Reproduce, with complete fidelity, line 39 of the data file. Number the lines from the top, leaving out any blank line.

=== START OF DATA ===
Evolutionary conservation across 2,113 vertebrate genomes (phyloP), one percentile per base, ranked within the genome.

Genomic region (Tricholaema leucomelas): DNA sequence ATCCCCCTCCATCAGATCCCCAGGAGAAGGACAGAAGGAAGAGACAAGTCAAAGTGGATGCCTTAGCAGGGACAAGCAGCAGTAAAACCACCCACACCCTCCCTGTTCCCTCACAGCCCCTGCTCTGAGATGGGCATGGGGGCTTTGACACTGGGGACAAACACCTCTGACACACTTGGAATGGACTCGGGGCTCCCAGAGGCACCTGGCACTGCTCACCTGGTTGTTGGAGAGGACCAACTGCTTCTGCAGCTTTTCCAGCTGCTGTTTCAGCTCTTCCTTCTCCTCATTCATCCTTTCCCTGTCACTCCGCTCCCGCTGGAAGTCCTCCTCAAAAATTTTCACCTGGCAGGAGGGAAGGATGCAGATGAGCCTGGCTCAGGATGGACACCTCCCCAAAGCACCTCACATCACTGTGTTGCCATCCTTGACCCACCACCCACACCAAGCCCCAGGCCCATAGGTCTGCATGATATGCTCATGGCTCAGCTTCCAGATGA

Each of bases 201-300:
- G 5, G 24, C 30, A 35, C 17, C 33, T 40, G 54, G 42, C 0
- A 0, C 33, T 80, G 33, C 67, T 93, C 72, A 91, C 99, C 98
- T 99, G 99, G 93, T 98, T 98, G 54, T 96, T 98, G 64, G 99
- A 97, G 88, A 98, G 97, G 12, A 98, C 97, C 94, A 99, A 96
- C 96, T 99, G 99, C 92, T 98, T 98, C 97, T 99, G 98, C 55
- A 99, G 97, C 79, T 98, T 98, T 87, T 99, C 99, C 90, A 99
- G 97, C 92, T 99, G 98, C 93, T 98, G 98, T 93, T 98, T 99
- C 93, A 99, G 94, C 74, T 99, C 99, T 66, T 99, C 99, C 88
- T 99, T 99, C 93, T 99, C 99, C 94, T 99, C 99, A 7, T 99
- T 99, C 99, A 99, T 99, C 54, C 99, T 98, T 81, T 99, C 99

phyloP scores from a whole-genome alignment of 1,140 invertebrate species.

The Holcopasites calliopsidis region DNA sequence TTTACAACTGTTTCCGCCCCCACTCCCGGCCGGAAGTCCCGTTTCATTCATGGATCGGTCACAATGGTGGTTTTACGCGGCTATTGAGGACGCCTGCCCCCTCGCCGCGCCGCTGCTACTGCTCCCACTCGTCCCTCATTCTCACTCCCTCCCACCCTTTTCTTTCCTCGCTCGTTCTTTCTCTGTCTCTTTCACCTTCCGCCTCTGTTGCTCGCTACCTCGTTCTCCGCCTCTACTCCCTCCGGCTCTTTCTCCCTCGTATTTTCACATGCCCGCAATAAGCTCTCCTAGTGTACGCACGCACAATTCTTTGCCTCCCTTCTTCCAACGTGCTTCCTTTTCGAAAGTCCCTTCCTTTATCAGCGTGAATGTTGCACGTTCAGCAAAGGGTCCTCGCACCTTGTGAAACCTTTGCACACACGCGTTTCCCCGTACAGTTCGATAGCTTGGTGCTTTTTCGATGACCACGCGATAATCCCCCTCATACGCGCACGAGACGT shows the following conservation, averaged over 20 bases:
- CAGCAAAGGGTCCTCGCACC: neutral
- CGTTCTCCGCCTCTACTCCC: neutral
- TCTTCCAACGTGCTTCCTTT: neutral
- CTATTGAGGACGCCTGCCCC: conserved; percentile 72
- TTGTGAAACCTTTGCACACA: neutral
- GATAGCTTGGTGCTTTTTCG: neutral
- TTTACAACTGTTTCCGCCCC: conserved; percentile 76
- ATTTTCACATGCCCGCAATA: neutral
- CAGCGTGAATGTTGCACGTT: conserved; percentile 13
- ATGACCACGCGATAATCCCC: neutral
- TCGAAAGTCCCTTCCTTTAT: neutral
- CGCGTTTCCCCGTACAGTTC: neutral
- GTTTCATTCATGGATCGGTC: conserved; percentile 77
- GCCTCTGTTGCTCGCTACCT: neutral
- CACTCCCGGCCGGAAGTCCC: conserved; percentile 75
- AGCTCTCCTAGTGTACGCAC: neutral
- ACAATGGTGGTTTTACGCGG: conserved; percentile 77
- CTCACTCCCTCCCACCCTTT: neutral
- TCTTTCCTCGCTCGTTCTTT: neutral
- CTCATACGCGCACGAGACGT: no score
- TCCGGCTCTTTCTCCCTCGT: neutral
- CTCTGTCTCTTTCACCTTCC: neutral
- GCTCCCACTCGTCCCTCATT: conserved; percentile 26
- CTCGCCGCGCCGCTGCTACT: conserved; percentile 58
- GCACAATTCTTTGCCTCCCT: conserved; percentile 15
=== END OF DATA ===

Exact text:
- CTCGCCGCGCCGCTGCTACT: conserved; percentile 58